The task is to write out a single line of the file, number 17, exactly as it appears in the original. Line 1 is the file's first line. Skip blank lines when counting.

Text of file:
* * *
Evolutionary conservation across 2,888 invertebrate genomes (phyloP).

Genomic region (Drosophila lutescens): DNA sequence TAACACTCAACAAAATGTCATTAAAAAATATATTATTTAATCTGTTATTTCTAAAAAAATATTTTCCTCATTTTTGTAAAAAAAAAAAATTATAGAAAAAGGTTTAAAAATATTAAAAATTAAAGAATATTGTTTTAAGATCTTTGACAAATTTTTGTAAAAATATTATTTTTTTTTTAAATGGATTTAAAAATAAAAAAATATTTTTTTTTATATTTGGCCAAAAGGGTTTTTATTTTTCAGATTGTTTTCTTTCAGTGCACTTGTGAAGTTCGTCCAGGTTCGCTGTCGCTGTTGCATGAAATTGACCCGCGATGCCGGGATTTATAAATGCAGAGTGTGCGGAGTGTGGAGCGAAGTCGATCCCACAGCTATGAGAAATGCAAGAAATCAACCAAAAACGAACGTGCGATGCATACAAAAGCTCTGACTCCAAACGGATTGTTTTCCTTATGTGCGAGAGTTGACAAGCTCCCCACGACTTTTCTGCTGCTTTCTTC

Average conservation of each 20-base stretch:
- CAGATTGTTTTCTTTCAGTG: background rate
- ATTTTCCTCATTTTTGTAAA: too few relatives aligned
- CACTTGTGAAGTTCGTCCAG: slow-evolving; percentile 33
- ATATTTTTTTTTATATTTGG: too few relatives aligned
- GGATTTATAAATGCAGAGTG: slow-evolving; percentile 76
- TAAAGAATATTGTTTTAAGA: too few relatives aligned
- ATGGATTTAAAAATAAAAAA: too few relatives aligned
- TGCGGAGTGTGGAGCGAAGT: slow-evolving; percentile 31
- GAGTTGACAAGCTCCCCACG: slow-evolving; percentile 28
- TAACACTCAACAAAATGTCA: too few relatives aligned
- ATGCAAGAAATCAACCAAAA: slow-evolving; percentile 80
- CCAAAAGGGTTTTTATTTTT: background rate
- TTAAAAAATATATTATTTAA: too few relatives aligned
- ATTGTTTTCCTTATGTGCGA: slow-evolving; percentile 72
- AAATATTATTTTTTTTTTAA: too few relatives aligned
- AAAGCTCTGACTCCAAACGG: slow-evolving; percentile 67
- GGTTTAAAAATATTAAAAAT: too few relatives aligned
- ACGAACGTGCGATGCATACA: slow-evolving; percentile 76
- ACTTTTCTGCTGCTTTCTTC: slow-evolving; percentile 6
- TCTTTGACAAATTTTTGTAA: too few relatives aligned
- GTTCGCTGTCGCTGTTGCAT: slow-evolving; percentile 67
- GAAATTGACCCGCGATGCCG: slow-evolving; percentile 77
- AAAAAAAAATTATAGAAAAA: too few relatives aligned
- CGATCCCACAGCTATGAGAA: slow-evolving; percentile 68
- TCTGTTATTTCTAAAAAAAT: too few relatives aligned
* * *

- ATTGTTTTCCTTATGTGCGA: slow-evolving; percentile 72